Day three of the September SCALERS series:
Alliance-building: “the effectiveness with which the organization has forged partnerships, coalitions, joint ventures, and other linkages to bring about desired social changes.” (Bloom & Chatterji, 2009)
This piece was originally published on the blog Accelerating Achievement and is bring reprinted with permission. Accelerating Achievement features news and research from the Developmental Education Initiative, an effort by MDC, a nonprofit in Chapel Hill, N.C., to scale up effective remedial education practices at community colleges and states that were early participants in Achieving the Dream, a national community college reform effort. DEI is funded by the Bill & Melinda Gates Foundation and Lumina Foundation.
SCALERS Series: A is for Alliance-Building
We all need somebody to lean on. Alliance-building, the third driver of the SCALERS model, focuses on the importance of a network of individuals and groups that will support your scaling effort.
As defined by Paul Bloom and Aaron Chatterji, the model’s creators from the Fuqua School of Business at Duke University, alliance-building is “the effectiveness with which the organization has forged partnerships, coalitions, joint ventures, and other linkages to bring about desired social changes.” Colleges need the same ability to create partnerships and coalitions, engaging the necessary parties to support the expansion of a particular strategy.
Start by conducting an analysis of potential alliances that you could build to increase the likelihood of successful scaling up. These can be existing or new relationships, and can include individuals or groups representing faculty, staff, students, and departments. It might be people outside of the college, too. Consider parties that will be a champion for the work, as well as ones that are likely to resist change. If you invite those who could present roadblocks to participate in the planning process early on, you may prevent them from turning into opposition.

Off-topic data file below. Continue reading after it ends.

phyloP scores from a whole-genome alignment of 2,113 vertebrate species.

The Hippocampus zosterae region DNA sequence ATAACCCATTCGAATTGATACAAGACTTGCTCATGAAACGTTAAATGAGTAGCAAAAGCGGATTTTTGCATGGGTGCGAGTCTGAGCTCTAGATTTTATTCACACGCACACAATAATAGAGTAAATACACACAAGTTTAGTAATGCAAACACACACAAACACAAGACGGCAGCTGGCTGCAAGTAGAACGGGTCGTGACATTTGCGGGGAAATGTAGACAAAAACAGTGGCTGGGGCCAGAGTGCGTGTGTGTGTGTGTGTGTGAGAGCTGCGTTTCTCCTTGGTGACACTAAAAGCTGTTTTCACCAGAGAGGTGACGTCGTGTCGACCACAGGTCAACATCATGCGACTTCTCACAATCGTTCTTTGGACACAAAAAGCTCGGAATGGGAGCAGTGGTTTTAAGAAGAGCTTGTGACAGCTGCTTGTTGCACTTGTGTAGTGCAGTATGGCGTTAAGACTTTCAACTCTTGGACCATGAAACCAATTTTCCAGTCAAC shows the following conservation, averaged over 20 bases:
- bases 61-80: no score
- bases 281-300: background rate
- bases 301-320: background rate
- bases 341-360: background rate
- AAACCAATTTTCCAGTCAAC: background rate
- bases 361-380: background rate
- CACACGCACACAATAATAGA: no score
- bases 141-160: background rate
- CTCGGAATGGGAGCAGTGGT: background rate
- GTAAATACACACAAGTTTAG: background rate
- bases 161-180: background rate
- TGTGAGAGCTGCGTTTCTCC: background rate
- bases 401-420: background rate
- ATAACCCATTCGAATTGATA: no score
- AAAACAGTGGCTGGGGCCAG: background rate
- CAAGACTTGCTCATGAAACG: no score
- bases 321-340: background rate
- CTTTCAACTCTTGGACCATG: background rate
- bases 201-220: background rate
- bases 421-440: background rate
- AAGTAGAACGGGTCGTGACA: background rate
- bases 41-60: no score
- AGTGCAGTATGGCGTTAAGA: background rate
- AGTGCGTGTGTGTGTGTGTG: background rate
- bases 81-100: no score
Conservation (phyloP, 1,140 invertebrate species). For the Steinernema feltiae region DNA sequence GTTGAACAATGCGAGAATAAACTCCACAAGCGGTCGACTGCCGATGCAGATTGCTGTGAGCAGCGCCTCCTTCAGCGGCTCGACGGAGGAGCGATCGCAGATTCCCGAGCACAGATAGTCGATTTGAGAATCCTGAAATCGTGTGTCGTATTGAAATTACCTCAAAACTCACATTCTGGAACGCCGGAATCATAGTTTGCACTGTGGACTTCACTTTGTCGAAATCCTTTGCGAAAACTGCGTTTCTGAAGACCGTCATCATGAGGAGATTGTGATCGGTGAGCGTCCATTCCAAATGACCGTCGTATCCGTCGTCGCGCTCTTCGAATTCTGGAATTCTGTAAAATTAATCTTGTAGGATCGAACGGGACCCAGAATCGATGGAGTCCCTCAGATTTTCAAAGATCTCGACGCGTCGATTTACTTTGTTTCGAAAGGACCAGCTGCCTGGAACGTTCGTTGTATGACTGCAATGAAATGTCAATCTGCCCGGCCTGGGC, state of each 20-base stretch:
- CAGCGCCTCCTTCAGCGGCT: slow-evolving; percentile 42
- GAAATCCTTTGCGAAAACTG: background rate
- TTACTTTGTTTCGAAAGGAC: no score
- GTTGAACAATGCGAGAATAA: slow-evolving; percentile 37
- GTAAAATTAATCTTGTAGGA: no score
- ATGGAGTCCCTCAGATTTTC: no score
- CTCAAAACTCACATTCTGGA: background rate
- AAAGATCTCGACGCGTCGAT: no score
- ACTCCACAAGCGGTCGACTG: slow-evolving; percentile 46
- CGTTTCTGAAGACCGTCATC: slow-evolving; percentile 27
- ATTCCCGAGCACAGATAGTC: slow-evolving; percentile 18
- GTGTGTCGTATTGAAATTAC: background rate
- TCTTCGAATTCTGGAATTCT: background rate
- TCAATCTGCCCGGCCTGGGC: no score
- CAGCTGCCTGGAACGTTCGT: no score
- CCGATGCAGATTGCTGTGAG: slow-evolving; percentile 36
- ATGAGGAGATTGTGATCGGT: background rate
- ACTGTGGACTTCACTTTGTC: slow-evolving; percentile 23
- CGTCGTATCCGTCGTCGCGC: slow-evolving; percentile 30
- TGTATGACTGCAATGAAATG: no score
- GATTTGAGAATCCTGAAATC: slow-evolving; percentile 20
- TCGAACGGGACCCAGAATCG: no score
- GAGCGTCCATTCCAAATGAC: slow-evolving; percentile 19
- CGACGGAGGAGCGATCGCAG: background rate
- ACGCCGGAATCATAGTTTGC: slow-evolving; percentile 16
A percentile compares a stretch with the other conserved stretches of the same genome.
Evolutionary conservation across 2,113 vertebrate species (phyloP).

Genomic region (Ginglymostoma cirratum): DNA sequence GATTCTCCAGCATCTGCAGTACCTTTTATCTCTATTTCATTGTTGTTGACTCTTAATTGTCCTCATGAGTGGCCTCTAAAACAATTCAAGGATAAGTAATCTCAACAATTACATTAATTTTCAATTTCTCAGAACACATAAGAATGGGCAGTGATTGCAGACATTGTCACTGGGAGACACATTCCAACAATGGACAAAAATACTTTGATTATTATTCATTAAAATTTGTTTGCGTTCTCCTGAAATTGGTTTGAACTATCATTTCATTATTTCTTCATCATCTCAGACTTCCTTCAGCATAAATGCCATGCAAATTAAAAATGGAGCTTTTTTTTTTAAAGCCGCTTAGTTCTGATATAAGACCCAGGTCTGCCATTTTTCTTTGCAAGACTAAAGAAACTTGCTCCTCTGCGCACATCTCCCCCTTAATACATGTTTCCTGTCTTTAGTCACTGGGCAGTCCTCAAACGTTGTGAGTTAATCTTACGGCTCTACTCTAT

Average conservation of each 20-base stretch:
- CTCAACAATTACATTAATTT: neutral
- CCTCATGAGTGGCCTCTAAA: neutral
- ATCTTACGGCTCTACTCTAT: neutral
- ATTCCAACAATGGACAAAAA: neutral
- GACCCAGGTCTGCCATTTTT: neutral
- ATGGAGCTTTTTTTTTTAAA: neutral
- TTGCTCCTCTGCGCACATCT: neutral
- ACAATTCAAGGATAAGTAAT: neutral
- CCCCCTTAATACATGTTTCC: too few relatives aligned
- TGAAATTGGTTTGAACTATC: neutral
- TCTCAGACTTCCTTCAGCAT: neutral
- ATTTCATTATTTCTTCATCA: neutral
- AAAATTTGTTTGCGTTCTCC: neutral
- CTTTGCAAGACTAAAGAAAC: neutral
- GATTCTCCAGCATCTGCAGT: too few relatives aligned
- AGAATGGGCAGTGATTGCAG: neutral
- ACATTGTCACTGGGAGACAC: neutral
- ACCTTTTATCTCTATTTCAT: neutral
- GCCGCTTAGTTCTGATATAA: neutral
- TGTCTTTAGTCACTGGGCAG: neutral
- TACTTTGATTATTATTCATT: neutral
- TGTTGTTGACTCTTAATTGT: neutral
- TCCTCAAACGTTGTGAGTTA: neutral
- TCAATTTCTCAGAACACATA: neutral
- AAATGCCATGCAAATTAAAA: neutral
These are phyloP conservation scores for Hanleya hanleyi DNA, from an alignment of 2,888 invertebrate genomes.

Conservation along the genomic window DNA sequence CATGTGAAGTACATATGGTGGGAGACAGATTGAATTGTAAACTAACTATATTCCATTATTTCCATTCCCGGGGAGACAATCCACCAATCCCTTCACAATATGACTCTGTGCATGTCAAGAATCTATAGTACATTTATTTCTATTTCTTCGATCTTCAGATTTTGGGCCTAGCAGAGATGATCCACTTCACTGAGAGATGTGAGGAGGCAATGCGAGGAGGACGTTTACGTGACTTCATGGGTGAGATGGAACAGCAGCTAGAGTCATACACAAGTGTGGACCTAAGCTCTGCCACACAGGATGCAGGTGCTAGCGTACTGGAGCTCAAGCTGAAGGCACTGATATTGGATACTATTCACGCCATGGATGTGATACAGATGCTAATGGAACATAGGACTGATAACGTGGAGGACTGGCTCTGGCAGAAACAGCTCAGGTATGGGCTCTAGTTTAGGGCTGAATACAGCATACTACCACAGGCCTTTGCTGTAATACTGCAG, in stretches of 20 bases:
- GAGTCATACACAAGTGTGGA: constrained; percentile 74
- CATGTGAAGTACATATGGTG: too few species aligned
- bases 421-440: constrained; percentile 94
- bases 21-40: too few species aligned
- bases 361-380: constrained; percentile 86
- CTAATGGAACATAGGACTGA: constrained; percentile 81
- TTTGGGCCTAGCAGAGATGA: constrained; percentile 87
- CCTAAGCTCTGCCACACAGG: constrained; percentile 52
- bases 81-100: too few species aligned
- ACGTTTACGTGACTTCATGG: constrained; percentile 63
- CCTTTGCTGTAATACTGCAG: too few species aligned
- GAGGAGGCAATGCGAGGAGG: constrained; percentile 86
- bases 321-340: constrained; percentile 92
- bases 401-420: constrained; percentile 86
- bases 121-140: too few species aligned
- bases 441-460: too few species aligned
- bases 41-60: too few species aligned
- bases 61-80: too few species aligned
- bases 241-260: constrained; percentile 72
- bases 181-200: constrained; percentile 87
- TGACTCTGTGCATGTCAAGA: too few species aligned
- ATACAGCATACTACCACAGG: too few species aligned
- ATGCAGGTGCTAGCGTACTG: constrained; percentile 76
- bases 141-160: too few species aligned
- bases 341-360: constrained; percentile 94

Once you have identified the necessary parties, develop a plan for engaging each group or individual. Secure commitments of implementation support from as many as possible. To do this, you’ll need to have an individual on your team who has the necessary positional authority to convene and invite new allies to participate. As the program expansion begins, put a system in place to provide for regular convenings to keep allies informed about program progress and changes. Your alliance-building plan should be informed by your plan for the other SCALERS drivers, especially communicating, demonstrating impact, and sustaining engagement.
We’ve blogged previously about an example of effective alliance-building. In April, Karen Scheid, director of the Developmental Education Initiative for the Ohio Board of Regents, described Ohio’s efforts to align adult basic and literacy education (ABLE) programs with developmental education. This effort has required the integration of the state policy team, the colleges, and the local basic education providers. As Karen told us, this alliance has already started to bear fruit: “Since the launch of the pilot at the end of July 2010, 22 of Ohio’s 23 community colleges and their ABLE partners have submitted agreements for colleges to make ABLE referrals for students who score below an agreed level on a placement test.”
Check back this afternoon for a guest post from Gay Clyburn, associate vice president for public affairs at Carnegie, to learn more about how the Carnegie Foundation for the Advancement of Teaching is using alliance-building to perfect and scale an initiative to develop a one-year pathway from remedial math to college statistics.